The History of the Florida Alpaca Breeders Association - 2003-2007
In the spring of 2003, before an alpaca breed affiliate existed in Florida, a couple of
dedicated and experienced breeders were having an informational talk on a porch in
Homosassa. The conversation evolved into the idea of having some type of alpaca event in Florida, as it seemed to be a good way to get the public involved in learning more about alpacas. A group was formed and in the summer of 2003, they met in Jean Riley’s kitchen to discuss the possibility of getting the first show off the ground. The minutes of this meeting have faded into individual memory,
but it seems that this first group included Herb and Nan List, Bill and Sherri Leslie,
Rod and Belinda Chapnick, Steve German, and Beck Weaver. The outcome of this first meeting was two-fold. First, a nominal membership fee of $20 would be required per farm and secondly that there would be the first ever alpaca show in Florida, planned for 2004 in Brooksville.
For several months, Steve German and Jean Riley met weekly. They decided to hire Peg Stevens as a show superintendent, which proved to be an excellent decision. With Peg’s experience and the determination of those few members, the Florida Alpaca Breeders Association (FABA) became an official affiliate of the Alpaca Owners & Breeders Association (AOBA); the first board members were elected in the spring of 2004; and the first show was put together in less than eight months! It was very successful for their first attempt, registering 103 alpacas for the show with an associated auction that also proved profitable. Those first officers consisted of Pat Kraft as President, Dick Frankenhauser as Vice President and Jean Riley as Secretary/Treasurer. The by-laws of the organization were drafted and developed by donated resources from the Kraft and List families. The annual dues was increased from the original $20 to the current $125 to provide enough working capital needed to fund the annual alpaca show, and provide funds for public education; and the official FABA logo was designed and remains as it is today.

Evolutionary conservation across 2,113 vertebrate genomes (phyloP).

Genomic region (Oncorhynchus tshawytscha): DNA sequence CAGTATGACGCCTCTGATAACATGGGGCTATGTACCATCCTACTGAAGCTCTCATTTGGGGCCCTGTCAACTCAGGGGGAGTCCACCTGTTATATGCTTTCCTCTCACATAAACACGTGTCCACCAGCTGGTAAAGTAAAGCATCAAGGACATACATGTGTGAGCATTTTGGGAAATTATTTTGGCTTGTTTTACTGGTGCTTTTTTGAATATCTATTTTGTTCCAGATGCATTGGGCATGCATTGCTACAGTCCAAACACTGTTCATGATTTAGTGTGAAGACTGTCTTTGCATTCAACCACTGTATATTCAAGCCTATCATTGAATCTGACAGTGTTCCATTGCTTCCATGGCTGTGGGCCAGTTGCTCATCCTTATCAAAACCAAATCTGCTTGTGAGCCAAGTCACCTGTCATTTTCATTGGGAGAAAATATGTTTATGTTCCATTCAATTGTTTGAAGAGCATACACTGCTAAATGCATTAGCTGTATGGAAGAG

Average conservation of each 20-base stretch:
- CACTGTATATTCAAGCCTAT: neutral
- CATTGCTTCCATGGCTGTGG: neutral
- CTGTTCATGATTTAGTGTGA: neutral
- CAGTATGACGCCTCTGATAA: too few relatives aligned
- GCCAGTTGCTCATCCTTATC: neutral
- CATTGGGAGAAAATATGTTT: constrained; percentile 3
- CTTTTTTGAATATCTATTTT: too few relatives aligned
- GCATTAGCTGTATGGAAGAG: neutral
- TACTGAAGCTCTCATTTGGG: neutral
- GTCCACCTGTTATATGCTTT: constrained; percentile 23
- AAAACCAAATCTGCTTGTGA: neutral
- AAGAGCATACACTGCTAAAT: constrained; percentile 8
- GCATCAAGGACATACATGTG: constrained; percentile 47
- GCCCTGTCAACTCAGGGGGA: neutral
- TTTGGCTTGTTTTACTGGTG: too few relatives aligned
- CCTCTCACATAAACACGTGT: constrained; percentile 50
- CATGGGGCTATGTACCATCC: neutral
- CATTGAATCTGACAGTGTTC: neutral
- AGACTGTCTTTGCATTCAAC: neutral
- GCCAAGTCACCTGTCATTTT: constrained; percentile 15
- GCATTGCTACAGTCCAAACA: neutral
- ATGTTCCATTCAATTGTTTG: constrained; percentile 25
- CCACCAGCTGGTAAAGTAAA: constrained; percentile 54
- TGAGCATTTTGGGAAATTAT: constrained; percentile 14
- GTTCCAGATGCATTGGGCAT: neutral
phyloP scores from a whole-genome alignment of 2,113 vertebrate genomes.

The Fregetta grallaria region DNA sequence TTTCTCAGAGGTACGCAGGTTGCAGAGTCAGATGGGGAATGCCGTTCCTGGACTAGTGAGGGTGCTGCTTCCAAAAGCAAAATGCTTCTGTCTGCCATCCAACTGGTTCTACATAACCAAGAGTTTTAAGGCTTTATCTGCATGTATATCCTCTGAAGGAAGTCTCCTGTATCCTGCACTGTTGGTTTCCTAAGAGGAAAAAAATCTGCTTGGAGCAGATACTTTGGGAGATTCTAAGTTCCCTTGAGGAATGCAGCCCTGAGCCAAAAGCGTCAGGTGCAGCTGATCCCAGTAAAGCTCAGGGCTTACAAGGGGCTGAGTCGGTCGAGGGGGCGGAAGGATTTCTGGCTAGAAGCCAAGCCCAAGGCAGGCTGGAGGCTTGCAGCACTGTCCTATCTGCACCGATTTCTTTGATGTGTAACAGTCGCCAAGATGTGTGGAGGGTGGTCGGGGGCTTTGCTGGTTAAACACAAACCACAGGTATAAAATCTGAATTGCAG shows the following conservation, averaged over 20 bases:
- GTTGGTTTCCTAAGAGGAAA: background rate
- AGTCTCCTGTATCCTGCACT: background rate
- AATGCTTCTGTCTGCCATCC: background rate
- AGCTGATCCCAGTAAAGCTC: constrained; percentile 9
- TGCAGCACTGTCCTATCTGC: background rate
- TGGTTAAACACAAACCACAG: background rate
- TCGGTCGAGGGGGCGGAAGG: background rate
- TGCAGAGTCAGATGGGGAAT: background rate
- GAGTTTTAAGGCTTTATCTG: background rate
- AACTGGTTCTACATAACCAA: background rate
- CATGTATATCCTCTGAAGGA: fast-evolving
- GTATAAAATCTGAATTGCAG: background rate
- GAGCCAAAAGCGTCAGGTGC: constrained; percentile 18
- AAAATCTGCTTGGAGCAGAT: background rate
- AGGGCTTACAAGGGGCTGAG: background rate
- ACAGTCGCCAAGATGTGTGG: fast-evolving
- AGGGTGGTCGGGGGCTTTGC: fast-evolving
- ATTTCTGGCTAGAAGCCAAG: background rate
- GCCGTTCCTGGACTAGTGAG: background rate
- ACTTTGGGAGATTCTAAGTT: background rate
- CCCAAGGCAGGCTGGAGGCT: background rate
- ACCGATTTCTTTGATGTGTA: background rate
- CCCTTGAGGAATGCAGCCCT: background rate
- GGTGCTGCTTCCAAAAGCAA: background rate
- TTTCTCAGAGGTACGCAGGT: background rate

The second year brought much change as several members decided to move on and Dick Frankenhauser became the only remaining member that served on the board until the election of 2005. This year proved to be a very significant period in the early life of FABA. The newly elected board of directors consisted of Don Warming, President; Steve German, Vice President; Shirley Vining, Secretary; and Kris Zborblaski as Treasurer. This was a year of rapid growth, nearly doubling the amount of alpaca breeders that joined FABA. In this year the FABA show was in Ocala with over 200 alpacas in attendance and another successful auction.
The 2006 FABA Alpaca Expo was held in Ocala was well, with over 300 alpaca entries and another lucrative auction. A new board was elected consisting of Larry Strayhorn, President; Steve German, Vice President; Jamie Flores, Secretary; Kris Zborblaski, Treasurer. A highly successful outdoor seminar in December brought two well known speakers to Ocala to talk about “Advanced Reproduction in Alpacas” and also general information to the public. Despite it being the coldest weekend in the year, almost 200 people stuck it out to learn more about the breed.